By Nelson Belen, Contributing Reporter
RIO DE JANEIRO, BRAZIL – The lobby of the newest luxury building in the heart of Copacabana features a grand piano, plush sofas, artwork from Japanese artist Yutaka Toyota, and a restaurant with a menu designed by Sofitel head chef, Roland Villard. But, while the latest addition to the neighborhood could easily be mistaken for a new five-star luxury hotel or posh residential building, it’s actually Rio’s newest top-of-the-line private hospital, Copa Star.
The premium medical facility, which opened earlier this month at Rua Figueiredo de Magalhães is part of the D’Or network of hospitals. According to Jorge Moll, President of the D’Or Institute, the group’s objective with Copa Star was to create the most modern hospital in the country. “We are going to create a new paradigm of the five-star hospital, both in terms of equipment and patient influx,” Moll told O Globo news.
The R$400 million hospital will specialize in cardiology and neurology and hopes to not just rival, but surpass some of Brazil’s top hospitals, such as Albert Einstein Hospital and Hospital Sírio-Libanês, both in São Paulo.
With 21,000 square meters, Copa Star has nine operating rooms, 155 patient suites, and 59 Intensive Care Units (ICU) rooms. The facility boasts state-of-the-art equipment, including a neurosurgery facility with MRI and diagnostic systems, robotics, and smart operating rooms and patient areas.
“We developed an app specifically for the hospital,” said Moll. “On an iPad, located at the head of the bed, the patient can control lights, curtains, call the nurse, video conference with the doctor, while the doctor can use the tablet to show the patient their radiology exams.”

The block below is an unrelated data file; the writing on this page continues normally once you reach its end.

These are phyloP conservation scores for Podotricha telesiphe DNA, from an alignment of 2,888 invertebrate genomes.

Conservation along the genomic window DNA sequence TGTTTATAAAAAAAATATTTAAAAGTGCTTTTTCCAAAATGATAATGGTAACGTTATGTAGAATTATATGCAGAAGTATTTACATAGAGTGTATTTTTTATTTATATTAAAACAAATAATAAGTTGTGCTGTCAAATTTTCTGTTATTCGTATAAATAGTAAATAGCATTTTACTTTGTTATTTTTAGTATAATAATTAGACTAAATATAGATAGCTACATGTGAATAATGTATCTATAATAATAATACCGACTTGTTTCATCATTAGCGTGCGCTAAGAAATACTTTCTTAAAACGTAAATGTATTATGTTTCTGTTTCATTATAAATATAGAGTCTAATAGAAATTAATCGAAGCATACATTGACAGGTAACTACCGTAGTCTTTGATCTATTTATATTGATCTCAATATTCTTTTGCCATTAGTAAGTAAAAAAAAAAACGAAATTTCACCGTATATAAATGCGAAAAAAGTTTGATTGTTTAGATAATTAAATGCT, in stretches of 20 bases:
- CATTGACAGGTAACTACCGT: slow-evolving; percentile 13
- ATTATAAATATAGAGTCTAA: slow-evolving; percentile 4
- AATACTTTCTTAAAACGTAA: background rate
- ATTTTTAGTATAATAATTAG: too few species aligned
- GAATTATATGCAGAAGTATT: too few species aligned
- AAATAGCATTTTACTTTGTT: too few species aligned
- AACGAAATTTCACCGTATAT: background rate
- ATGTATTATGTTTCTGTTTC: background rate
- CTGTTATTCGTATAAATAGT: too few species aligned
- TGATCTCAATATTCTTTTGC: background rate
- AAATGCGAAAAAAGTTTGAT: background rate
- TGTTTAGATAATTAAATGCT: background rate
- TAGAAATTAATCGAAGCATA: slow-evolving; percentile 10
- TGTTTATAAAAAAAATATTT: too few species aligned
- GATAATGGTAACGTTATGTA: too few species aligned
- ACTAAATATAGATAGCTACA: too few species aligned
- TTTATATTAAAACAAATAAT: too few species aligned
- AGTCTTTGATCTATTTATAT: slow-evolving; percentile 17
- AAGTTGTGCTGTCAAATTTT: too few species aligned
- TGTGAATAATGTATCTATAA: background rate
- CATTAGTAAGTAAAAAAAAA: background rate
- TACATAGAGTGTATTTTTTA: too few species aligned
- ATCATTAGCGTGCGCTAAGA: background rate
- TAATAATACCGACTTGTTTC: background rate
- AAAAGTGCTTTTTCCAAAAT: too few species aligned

In an effort to add warmth to the normally sanitized hospital environment, the building’s architecture lets in natural light that radiates everywhere, and works of art are seen throughout. Over two hundred of Toyota’s pieces are displayed in the hospital.
Copa Star’s ICU area has a curious novelty where ICU patients, normally isolated from the outside world, can connect with the outside world thanks to video technology.
“One of the problems in the ICU is that patients are isolated and can develop what we call confinement syndrome,” explained neurosurgeon Paulo Niemeyer, who helped design Copa Star’s ICU, to O Globo. “[The patient] does not know if it’s day or night, it is disorienting. But, here there will be a camera to the street, and the images will appear on those screens, functioning like windows.”
And Copa Star patients can expect to see more than just street scenes as cameras have also been mounted on the roof of the nine-story building, broadcasting real-time images of the ocean off the neighborhood’s iconic beach.
The hospital staff tops out at 550, including doctors, nurses and support personnel. All of the hospital’s registered nurses received two months of special training at the facility in various situations, ranging from how to deal with typical issues facing patients on a daily basis to more extreme simulated crisis situations featuring professional actors.
According to D’Or representatives, the group hopes to soon open additional Copa Star hospitals in São Paulo and Brasilia.